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What brand and type of oil do you use in your Wing and why?
This is the brand and type of oil I have been using in my Wing for many years: <!-- m --><a class="postlink" href="http://www.castrol.com/liveassets/bp_internet/castrol/castrol_canada/STAGING/local_assets/downloads/p,q/pds_GrandPrixMotorcycle_4Stroke.pdf">http://www.castrol.com/liveassets/bp_in ... Stroke.pdf</a><!-- m -->

I trust the brand, it has been proven in professional racing and it has been proven in the many motorcycles I have owned over the years. When I have tried other brands of oils I have heard ticking noises when the engine was hot that I did not hear with the Castrol. I realize that this is not very scientific but this combined with what I saw on teardowns has me convinced that I am using a very good oil and I'll keep on using it until someone can offer me proof of a better oil for the same value.

(BTW, last oil change I used Castrol GTX car oil in my Wing because my regular supplier was out of the motorcycle oil. When Castrol caught wind of this they royally chewed me out for using automotive oil in my bike so I only kept that oil in my bike for 500 miles and it was gone to be upgraded to the old faithful 20W50 Grand Prix motorcycle oil. I won't make that mistake again.)

Tell us about your oil and why you use it.

Ed (Vic) Belanger - 1954-2015
Founder of gl1200goldwings.com

[Image: 20091011_10.jpg]
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#1 08-25-2007, 04:50 PM
Here we go with the oil debate I thought we were leaving that at Steve Saunders site Smile

This statement is fine for air cooled bikes which have the stresses which can breakdown oils in the engine.

"Castrol Grand Prix Motorcycle 4-Stroke is specifically formulated to provide outstanding performance under severe high torque, high stress conditions. Under these conditions, motorcycle engines operate at extremely high temperatures causing thermal breakdown of motor oils."

The GoldWing engine is typically a car engine and deserves the oil that would be run in a car engine.

I have used Quaker State oils of varying viscosities depending on the time of the year. With over 200,000 k on the engine I am quite satisfied that this oil is suitable.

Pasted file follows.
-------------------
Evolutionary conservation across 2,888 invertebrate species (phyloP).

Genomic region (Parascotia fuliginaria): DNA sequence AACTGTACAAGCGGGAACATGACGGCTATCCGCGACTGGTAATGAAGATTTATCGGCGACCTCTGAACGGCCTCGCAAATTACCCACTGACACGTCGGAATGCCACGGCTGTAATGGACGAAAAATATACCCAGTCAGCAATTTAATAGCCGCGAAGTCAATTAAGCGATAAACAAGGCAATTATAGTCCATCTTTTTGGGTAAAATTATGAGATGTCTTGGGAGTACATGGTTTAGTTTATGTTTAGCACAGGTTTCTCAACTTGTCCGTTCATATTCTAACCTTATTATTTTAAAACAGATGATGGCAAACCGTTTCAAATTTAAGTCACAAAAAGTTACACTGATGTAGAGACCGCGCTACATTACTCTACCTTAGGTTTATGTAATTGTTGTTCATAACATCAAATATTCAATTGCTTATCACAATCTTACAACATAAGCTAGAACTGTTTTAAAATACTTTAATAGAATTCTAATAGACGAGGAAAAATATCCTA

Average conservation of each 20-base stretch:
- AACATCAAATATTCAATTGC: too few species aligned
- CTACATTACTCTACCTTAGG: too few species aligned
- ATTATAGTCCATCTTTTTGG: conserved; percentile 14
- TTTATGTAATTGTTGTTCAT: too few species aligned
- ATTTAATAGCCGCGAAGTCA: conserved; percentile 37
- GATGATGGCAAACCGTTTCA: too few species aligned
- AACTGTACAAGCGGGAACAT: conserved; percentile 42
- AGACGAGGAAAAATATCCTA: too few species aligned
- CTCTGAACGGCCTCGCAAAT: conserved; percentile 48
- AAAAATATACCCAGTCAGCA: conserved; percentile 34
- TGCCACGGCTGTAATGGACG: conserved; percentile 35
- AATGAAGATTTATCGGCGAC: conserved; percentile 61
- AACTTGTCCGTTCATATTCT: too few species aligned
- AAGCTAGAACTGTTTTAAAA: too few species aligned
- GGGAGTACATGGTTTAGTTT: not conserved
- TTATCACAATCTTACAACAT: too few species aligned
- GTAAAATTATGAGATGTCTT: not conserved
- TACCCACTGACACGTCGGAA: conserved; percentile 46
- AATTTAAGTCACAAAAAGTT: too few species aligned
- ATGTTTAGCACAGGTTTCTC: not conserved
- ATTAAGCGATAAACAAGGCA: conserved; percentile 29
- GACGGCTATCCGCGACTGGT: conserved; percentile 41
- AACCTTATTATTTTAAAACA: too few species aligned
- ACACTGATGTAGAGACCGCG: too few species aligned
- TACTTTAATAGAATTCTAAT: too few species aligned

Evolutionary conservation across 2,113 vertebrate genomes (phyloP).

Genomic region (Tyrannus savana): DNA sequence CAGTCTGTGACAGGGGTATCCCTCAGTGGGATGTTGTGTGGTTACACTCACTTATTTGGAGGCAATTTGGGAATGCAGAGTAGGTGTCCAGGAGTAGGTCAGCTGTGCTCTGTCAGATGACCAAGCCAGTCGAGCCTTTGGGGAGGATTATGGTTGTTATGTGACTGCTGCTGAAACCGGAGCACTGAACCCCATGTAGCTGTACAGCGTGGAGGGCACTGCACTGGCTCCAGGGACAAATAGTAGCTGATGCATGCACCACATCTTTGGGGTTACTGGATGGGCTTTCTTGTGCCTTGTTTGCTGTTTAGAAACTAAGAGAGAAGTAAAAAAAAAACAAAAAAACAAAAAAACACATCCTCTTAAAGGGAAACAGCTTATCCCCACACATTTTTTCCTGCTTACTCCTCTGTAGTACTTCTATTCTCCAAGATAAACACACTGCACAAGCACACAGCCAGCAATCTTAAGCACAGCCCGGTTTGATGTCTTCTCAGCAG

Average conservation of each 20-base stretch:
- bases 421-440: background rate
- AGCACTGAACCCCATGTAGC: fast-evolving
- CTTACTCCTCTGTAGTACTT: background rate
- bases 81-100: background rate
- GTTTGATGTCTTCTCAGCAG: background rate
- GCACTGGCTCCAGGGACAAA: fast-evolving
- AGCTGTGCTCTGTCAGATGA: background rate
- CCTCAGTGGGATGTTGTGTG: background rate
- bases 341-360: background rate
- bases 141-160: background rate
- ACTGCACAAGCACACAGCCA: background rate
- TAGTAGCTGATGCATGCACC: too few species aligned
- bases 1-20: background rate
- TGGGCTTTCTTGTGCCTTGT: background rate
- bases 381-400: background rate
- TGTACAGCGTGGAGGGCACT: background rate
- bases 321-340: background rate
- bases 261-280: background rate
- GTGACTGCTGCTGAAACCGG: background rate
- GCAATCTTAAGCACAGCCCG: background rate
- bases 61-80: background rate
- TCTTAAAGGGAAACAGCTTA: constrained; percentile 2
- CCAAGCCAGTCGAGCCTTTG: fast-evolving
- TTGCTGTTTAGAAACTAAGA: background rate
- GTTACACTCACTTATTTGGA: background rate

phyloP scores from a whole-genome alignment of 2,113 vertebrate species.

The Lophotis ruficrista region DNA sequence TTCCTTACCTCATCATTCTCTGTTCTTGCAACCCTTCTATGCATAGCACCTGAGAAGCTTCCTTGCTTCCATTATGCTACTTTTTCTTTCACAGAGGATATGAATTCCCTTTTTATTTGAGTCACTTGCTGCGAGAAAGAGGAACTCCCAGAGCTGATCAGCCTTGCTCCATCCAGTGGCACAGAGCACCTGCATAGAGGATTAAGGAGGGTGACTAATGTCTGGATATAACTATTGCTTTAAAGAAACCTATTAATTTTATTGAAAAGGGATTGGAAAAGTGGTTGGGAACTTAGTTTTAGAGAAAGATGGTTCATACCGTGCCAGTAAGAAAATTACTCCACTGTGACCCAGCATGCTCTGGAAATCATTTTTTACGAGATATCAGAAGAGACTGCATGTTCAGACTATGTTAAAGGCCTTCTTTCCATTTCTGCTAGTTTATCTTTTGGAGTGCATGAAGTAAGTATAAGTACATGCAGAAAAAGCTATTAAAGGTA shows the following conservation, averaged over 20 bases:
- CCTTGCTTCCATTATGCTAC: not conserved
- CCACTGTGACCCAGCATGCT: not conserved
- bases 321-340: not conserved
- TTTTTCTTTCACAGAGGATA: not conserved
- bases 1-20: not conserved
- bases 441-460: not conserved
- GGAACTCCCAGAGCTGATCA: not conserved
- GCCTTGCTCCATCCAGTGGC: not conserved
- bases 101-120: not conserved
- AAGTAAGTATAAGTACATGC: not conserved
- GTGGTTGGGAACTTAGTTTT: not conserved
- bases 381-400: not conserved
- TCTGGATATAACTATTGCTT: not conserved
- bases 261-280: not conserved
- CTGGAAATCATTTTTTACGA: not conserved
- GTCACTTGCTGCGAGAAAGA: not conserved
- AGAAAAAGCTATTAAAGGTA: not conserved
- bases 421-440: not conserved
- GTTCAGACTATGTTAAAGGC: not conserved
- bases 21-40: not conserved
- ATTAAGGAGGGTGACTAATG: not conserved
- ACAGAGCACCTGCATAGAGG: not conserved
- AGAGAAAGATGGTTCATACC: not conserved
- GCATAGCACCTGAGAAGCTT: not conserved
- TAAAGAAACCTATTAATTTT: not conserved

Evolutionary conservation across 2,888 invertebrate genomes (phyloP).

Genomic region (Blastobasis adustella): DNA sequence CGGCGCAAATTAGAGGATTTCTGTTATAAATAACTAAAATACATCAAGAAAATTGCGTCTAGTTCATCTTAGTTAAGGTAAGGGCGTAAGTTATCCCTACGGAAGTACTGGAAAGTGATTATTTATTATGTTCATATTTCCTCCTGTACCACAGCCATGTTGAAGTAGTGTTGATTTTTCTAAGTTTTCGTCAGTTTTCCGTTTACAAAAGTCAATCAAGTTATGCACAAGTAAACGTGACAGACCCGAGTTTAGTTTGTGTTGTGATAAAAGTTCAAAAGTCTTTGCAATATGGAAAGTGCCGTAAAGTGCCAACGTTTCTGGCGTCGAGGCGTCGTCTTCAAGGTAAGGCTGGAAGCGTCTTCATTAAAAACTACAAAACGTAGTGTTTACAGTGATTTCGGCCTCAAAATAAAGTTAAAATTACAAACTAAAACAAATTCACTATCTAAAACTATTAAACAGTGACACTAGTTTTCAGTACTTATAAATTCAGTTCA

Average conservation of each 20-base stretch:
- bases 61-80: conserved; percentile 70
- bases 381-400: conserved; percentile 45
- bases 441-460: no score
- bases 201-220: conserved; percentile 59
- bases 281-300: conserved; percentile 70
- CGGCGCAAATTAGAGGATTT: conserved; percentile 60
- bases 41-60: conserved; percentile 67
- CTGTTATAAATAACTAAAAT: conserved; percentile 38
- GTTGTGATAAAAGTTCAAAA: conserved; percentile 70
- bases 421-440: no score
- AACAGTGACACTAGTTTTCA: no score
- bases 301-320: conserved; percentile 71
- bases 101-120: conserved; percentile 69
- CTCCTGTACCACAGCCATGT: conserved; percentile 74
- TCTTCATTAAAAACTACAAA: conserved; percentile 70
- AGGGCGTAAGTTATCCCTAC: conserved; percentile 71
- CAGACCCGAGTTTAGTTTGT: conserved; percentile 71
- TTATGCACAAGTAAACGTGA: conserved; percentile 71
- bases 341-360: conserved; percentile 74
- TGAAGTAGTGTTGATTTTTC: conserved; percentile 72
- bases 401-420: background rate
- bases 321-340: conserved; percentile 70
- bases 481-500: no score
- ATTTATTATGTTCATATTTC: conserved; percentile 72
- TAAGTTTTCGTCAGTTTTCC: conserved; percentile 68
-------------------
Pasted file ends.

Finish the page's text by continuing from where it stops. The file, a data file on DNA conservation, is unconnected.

The only stupid questions are the one's that are not asked.

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#2 08-25-2007, 06:11 PM
The former owner of my bike was running Havoline 20w-50w Motorcycle oil. After I ran out of the oil he gave me I couldn't find the same oil so I switched to Castrol Syntec 20w-50w, the same oil I run in my pick-up's. The reason I went to that is, like Vic, I've used Castrol products for years and had good results, It's more convenient to have the same oil in all my vehicles, And since I switched to Syntec in my Tacoma I went from 24mpg to 26mpg!!

However since reading the e-mails Vic has gotten from Castrol concerning the friction modifiers in the Syntec I'm gonna switch to the Castrol R4 Superbike. It's a full synthetic oil and I do like the full synthetic alot better than the dino oil.

More expensive?? Maybe. I've seen a marked improvement in my '99 Tacoma when I went to Syntec @ 110,000 miles so the full synthetic oil does help older vehicles and my bikes 22 years old.

On the other hand I've heard that a full synthetic is the best thing to run in a new vehicle. Don't know if that's true, but my wife has a '02 Tundra that has had nothing but Castrol Syntec used in it. She's got over 100,000 miles on it and, except for problems with the O2 sensors, She's not had a minutes problem with the truck and at 65mph to 85mph the truck gets a rock solid 19.1mpg on the Interstate.

My bike's only got 23,000 miles on it so, while she's 22 years old, she's not even hardly broken in so the full synthetic can only help with the longevity of the engine.

IMHO,,, Of course!!!! 8)

1985 Limited Edition
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#3 08-25-2007, 08:26 PM